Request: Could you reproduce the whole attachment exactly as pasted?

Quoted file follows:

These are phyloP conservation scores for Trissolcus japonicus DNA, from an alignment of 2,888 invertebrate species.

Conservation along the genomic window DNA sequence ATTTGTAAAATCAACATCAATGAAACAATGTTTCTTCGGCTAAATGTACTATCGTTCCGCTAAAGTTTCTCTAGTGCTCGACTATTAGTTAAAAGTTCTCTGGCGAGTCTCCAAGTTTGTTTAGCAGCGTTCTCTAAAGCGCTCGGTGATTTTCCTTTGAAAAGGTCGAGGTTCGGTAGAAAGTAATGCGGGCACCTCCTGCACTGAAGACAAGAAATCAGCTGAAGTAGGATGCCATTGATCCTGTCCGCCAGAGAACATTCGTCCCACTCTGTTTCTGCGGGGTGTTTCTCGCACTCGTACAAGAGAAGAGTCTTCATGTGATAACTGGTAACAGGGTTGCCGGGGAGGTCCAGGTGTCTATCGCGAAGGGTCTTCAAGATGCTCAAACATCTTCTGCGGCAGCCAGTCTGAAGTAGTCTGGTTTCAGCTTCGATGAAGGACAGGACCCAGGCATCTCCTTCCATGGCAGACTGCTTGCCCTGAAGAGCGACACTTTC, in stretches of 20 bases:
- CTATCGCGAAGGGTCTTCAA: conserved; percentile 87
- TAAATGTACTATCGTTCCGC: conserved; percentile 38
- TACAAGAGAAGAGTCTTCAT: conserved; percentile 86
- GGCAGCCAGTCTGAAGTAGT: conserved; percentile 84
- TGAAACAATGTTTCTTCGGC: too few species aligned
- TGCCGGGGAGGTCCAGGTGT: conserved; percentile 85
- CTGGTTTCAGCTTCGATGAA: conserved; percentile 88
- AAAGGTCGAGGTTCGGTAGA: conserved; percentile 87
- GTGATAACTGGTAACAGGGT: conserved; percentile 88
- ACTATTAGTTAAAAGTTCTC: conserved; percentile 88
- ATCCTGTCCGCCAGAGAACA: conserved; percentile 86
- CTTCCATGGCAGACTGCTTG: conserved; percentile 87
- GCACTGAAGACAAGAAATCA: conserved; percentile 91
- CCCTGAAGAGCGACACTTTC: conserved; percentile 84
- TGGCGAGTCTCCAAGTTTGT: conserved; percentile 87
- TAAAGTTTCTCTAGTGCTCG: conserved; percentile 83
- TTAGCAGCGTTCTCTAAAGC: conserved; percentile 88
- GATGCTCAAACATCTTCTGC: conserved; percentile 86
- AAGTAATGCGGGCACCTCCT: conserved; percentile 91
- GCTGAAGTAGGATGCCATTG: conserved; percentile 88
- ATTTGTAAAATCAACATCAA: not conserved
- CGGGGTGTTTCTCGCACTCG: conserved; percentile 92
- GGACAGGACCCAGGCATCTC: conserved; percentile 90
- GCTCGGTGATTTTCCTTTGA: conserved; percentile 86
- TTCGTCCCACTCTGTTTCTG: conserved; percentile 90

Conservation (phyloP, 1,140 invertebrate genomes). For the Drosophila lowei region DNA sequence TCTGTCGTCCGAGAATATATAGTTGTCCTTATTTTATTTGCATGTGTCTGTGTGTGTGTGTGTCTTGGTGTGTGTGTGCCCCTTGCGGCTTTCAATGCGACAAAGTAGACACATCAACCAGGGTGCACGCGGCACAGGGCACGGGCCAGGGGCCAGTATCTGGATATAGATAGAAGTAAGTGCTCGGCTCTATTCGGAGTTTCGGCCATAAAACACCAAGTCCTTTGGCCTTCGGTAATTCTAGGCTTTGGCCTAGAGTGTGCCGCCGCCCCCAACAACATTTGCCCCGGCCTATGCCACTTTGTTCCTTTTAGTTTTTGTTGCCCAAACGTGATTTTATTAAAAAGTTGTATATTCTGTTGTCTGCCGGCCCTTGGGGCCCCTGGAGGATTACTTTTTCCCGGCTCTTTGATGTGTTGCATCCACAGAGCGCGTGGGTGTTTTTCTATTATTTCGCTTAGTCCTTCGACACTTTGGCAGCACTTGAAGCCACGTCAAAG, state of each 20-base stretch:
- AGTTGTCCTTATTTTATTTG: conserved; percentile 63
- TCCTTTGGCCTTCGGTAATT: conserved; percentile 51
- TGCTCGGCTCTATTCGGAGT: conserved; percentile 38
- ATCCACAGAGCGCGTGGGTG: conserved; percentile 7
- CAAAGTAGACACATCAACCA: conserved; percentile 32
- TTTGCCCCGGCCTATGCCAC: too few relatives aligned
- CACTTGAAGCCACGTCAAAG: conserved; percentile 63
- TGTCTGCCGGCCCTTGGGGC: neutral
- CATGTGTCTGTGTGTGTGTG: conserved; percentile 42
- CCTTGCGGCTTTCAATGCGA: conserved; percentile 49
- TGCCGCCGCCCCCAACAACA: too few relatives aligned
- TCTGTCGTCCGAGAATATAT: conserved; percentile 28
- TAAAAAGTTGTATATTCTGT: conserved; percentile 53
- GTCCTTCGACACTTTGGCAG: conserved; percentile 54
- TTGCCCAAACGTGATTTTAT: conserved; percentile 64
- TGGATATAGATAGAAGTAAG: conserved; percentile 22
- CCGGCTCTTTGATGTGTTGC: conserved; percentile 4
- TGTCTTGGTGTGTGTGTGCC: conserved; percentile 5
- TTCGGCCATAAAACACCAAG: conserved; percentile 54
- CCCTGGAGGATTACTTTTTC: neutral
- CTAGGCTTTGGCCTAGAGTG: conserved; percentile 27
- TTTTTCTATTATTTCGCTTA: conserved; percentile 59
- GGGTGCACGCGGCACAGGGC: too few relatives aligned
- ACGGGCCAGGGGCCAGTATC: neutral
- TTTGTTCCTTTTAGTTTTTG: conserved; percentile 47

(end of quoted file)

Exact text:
These are phyloP conservation scores for Trissolcus japonicus DNA, from an alignment of 2,888 invertebrate species.

Conservation along the genomic window DNA sequence ATTTGTAAAATCAACATCAATGAAACAATGTTTCTTCGGCTAAATGTACTATCGTTCCGCTAAAGTTTCTCTAGTGCTCGACTATTAGTTAAAAGTTCTCTGGCGAGTCTCCAAGTTTGTTTAGCAGCGTTCTCTAAAGCGCTCGGTGATTTTCCTTTGAAAAGGTCGAGGTTCGGTAGAAAGTAATGCGGGCACCTCCTGCACTGAAGACAAGAAATCAGCTGAAGTAGGATGCCATTGATCCTGTCCGCCAGAGAACATTCGTCCCACTCTGTTTCTGCGGGGTGTTTCTCGCACTCGTACAAGAGAAGAGTCTTCATGTGATAACTGGTAACAGGGTTGCCGGGGAGGTCCAGGTGTCTATCGCGAAGGGTCTTCAAGATGCTCAAACATCTTCTGCGGCAGCCAGTCTGAAGTAGTCTGGTTTCAGCTTCGATGAAGGACAGGACCCAGGCATCTCCTTCCATGGCAGACTGCTTGCCCTGAAGAGCGACACTTTC, in stretches of 20 bases:
- CTATCGCGAAGGGTCTTCAA: conserved; percentile 87
- TAAATGTACTATCGTTCCGC: conserved; percentile 38
- TACAAGAGAAGAGTCTTCAT: conserved; percentile 86
- GGCAGCCAGTCTGAAGTAGT: conserved; percentile 84
- TGAAACAATGTTTCTTCGGC: too few species aligned
- TGCCGGGGAGGTCCAGGTGT: conserved; percentile 85
- CTGGTTTCAGCTTCGATGAA: conserved; percentile 88
- AAAGGTCGAGGTTCGGTAGA: conserved; percentile 87
- GTGATAACTGGTAACAGGGT: conserved; percentile 88
- ACTATTAGTTAAAAGTTCTC: conserved; percentile 88
- ATCCTGTCCGCCAGAGAACA: conserved; percentile 86
- CTTCCATGGCAGACTGCTTG: conserved; percentile 87
- GCACTGAAGACAAGAAATCA: conserved; percentile 91
- CCCTGAAGAGCGACACTTTC: conserved; percentile 84
- TGGCGAGTCTCCAAGTTTGT: conserved; percentile 87
- TAAAGTTTCTCTAGTGCTCG: conserved; percentile 83
- TTAGCAGCGTTCTCTAAAGC: conserved; percentile 88
- GATGCTCAAACATCTTCTGC: conserved; percentile 86
- AAGTAATGCGGGCACCTCCT: conserved; percentile 91
- GCTGAAGTAGGATGCCATTG: conserved; percentile 88
- ATTTGTAAAATCAACATCAA: not conserved
- CGGGGTGTTTCTCGCACTCG: conserved; percentile 92
- GGACAGGACCCAGGCATCTC: conserved; percentile 90
- GCTCGGTGATTTTCCTTTGA: conserved; percentile 86
- TTCGTCCCACTCTGTTTCTG: conserved; percentile 90

Conservation (phyloP, 1,140 invertebrate genomes). For the Drosophila lowei region DNA sequence TCTGTCGTCCGAGAATATATAGTTGTCCTTATTTTATTTGCATGTGTCTGTGTGTGTGTGTGTCTTGGTGTGTGTGTGCCCCTTGCGGCTTTCAATGCGACAAAGTAGACACATCAACCAGGGTGCACGCGGCACAGGGCACGGGCCAGGGGCCAGTATCTGGATATAGATAGAAGTAAGTGCTCGGCTCTATTCGGAGTTTCGGCCATAAAACACCAAGTCCTTTGGCCTTCGGTAATTCTAGGCTTTGGCCTAGAGTGTGCCGCCGCCCCCAACAACATTTGCCCCGGCCTATGCCACTTTGTTCCTTTTAGTTTTTGTTGCCCAAACGTGATTTTATTAAAAAGTTGTATATTCTGTTGTCTGCCGGCCCTTGGGGCCCCTGGAGGATTACTTTTTCCCGGCTCTTTGATGTGTTGCATCCACAGAGCGCGTGGGTGTTTTTCTATTATTTCGCTTAGTCCTTCGACACTTTGGCAGCACTTGAAGCCACGTCAAAG, state of each 20-base stretch:
- AGTTGTCCTTATTTTATTTG: conserved; percentile 63
- TCCTTTGGCCTTCGGTAATT: conserved; percentile 51
- TGCTCGGCTCTATTCGGAGT: conserved; percentile 38
- ATCCACAGAGCGCGTGGGTG: conserved; percentile 7
- CAAAGTAGACACATCAACCA: conserved; percentile 32
- TTTGCCCCGGCCTATGCCAC: too few relatives aligned
- CACTTGAAGCCACGTCAAAG: conserved; percentile 63
- TGTCTGCCGGCCCTTGGGGC: neutral
- CATGTGTCTGTGTGTGTGTG: conserved; percentile 42
- CCTTGCGGCTTTCAATGCGA: conserved; percentile 49
- TGCCGCCGCCCCCAACAACA: too few relatives aligned
- TCTGTCGTCCGAGAATATAT: conserved; percentile 28
- TAAAAAGTTGTATATTCTGT: conserved; percentile 53
- GTCCTTCGACACTTTGGCAG: conserved; percentile 54
- TTGCCCAAACGTGATTTTAT: conserved; percentile 64
- TGGATATAGATAGAAGTAAG: conserved; percentile 22
- CCGGCTCTTTGATGTGTTGC: conserved; percentile 4
- TGTCTTGGTGTGTGTGTGCC: conserved; percentile 5
- TTCGGCCATAAAACACCAAG: conserved; percentile 54
- CCCTGGAGGATTACTTTTTC: neutral
- CTAGGCTTTGGCCTAGAGTG: conserved; percentile 27
- TTTTTCTATTATTTCGCTTA: conserved; percentile 59
- GGGTGCACGCGGCACAGGGC: too few relatives aligned
- ACGGGCCAGGGGCCAGTATC: neutral
- TTTGTTCCTTTTAGTTTTTG: conserved; percentile 47